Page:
Saturday, December 17, 2005

Remote and Poked, Anthropology's Dream Tribe

At the NYTimes

Anthropologists and other researchers have long searched the globe for people isolated from the modern world. The Ariaal, a nomadic community of about 10,000 people in northern Kenya, have been seized on by researchers since the 1970's, after one - an anthropologist, Elliot Fratkin - stumbled upon them and began publishing his accounts of their lives in academic journals.

Other researchers have done studies on everything from their cultural practices to their testosterone levels. National Geographic focused on the Ariaal in 1999, in an article on vanishing cultures.

But over the years, more and more Ariaal - like the Masai and the Turkana in Kenya and the Tuaregs and Bedouins elsewhere in Africa - are settling down. Many have migrated closer to Marsabit, the nearest town, which has cellphone reception and even sporadic Internet access.

The scientists continue to arrive in Ariaal country, with their notebooks, tents and bizarre queries, but now they document a semi-isolated people straddling modern life and more traditional ways.

"The era of finding isolated tribal groups is probably over," said Dr. Fratkin, a professor at Smith College who has lived with the Ariaal for long stretches and is regarded by some of them as a member of the tribe.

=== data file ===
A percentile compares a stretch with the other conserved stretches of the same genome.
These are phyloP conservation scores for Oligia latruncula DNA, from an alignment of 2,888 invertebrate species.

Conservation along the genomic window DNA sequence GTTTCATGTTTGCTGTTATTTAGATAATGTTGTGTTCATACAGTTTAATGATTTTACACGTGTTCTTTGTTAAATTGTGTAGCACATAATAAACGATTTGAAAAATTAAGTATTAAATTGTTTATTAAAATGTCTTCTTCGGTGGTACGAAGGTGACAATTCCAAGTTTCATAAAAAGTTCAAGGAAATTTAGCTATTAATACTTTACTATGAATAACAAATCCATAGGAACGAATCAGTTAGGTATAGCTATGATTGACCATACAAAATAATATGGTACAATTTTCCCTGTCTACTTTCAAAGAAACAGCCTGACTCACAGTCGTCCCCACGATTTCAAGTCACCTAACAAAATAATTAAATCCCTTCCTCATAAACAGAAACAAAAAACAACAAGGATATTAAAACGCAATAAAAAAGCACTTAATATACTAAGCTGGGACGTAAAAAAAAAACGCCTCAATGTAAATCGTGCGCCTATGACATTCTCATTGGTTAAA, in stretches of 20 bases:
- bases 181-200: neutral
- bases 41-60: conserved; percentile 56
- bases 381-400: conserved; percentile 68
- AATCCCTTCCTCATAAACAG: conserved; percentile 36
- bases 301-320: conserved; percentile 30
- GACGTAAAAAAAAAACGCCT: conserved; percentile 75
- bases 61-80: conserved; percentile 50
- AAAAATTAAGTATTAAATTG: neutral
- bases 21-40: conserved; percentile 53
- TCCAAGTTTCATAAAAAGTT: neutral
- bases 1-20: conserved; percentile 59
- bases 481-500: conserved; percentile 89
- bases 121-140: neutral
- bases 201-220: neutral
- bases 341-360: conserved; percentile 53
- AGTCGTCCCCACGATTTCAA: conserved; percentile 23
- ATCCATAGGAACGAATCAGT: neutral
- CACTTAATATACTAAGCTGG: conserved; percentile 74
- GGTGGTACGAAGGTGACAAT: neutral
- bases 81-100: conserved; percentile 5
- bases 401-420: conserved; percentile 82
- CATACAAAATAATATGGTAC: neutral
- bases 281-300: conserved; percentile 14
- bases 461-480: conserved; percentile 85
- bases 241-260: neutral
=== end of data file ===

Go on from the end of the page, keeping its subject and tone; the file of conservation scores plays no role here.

Thursday, November 17, 2005

Gould vs. the evolutionary psychologists

The late great Stephen Jay Gould opposed socio-biology, now called evolutionary psychology, since E. O. Wilson's book Sociobiology: The New Sythesis was published in 1975.

Some of the
more fanciful and speculative claims of the sociobiologists are used to justify racial and gender inequality
and so many on the Left challenged sociobiology. Ever since, sociobiologists/evolutionary psychologists, at least American ones, have routinely claimed that even scientific critiques of sociobiology are merely political and therefore should be completely discounted. Over the years they've consistently tried to stigmatize the work of Gould because of his left-of-center political views.

Steven Pinker carries on this tradition in an email exchange I had with him over the Lawrence Summers brouhaha.



From: Steven Pinker [mailto:pinker@wjh.harvard.edu]
Sent: Wednesday, February 23, 2005 4:30 PM
To: nancy@mergatroyd.org